Still another object of the present invention is to provide a fire detecting system that is low cost and whose sensor is easily positioned in the desired location within a given hemisphere of revolution, even by the elderly, easily tested and easily maintained and which may be used by those who may not be allowed to mount heat or smoke detecting systems on ceilings due to radiant heating coils in the ceiling.
Another object of the present invention is to provide a smoke or heat detecting system that is economical and yet effective.
These and other objects of the instant invention may be had by referring to the following specification and drawings in which like numerals indicate like components and in which:
FIG. 1 is a diagrammatic view of the self-contained heat and/or smoke detector of the present invention;
FIG. 2A is a side view of a small motor having an eccentric weight attached to the shaft thereof and a clamp device for attaching the motor to a physical object according to one embodiment of this invention;
FIG. 2B is a front view of said motor with said eccentric weight and said clamp means;
FIG. 3 is a diagrammatic view showing how the instant invention is incorporated with a clock wherein the power supply and alarm of the clock are also used as components of the fire detector according to another embodiment of this invention;
FIG. 4 is a diagrammatic view of a radio wherein the radio power supply, alarm and antenna are used as components of the novel smoke or heat detecting system, according to yet another embodiment of this invention;
FIG. 5 is a perspective view of an embodiment of this invention used in conjunction with a clock-radio;
FIG. 6 is an illustration of the zone in which the sensor can be located as determined by the minimum, r1, and maximum, r2, lengths of an extensible rod on which the sensor is mounted; and
FIG. 7 is a three-dimensional illustration of the hemisphere of revolution generated by sweeping the extensible rod on which the sensor is mounted through 360° of rotation about a pivot point at its base while moving from a vertical to a horizontal position, the maximum radius, r2, of said hemisphere of revolution being equal to the fully extended length of said extensible rod and the minimum radius, r1, being equal to the shortest, collapsed length of said extensible rod.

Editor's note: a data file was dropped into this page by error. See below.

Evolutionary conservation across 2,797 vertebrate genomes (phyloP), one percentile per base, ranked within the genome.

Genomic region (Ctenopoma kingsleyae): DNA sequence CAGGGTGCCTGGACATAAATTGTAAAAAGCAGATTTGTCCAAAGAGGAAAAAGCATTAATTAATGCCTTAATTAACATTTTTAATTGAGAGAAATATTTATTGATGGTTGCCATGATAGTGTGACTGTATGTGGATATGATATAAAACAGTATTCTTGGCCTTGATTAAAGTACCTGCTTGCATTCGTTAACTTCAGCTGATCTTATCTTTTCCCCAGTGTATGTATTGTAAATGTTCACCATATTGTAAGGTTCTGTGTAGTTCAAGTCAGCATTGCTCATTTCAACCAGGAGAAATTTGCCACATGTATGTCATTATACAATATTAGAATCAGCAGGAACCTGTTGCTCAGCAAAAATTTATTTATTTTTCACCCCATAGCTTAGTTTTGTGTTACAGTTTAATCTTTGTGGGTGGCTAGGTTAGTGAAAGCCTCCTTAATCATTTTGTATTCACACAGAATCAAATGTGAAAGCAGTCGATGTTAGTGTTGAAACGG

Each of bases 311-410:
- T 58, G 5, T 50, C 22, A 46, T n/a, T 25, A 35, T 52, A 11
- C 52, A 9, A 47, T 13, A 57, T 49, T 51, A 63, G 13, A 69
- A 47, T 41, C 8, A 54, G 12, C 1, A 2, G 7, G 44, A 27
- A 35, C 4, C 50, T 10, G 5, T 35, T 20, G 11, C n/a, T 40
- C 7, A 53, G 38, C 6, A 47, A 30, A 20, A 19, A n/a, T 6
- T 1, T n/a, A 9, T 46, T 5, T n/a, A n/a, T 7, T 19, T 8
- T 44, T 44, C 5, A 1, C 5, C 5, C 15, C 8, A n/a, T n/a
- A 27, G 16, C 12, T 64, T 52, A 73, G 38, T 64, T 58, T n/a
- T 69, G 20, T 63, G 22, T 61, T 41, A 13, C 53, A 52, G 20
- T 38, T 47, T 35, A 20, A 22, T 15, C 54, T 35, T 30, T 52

With reference to the Figures, wherein like numerals denote like components throughout, unitary housing 10 encompasses all of the components of the novel fire detector.
In FIG. 1, housing 10 includes power supply 12, alarm 14 and alarm circuitry 16. Power from power supply 12 is coupled via conductor 18 to alarm 14, alarm circuitry 16 and smoke or heat sensor 20 which is mounted atop extensible (which could be telescopic, if desired) boom or antenna 22 which is pivotally and rotatably attached at point 26 to housing 10. Alarm 14 may be any or all of an audible alarm 16, a visible alarm such as a light 19 or a physical alarm caused by a vibrating device such as motor 21 having attached to the shaft thereof an eccentric weight 23 and to the base thereof a suction cup 24 or other fastening means by which the motor 21 may be attached to an object such as a chair or a bed frame whereby individuals who have problems with sight or hearing may be warned by the physical vibration from motor 21.
Also, alarm 14 may include an electrical output receptacle 17 which would be energized upon alarm 14 being activated by a signal from sensor 20. By plugging a radio, television set, electrical lamp or other device such as vibrating motor 21 which produces audible, visual or physical indications, respectively, into power receptacle 17, such device, if pre-tuned to a station or, in case of the lamp, turned "on," will be energized in the event sensor 20 detects smoke or heat and sends a signal to alarm circuitry 16 which energizes receptacle 17 in a well-known manner. Thus, the radio, television set, lamp or vibrator would be energized to provide a visual, audible or physical warning.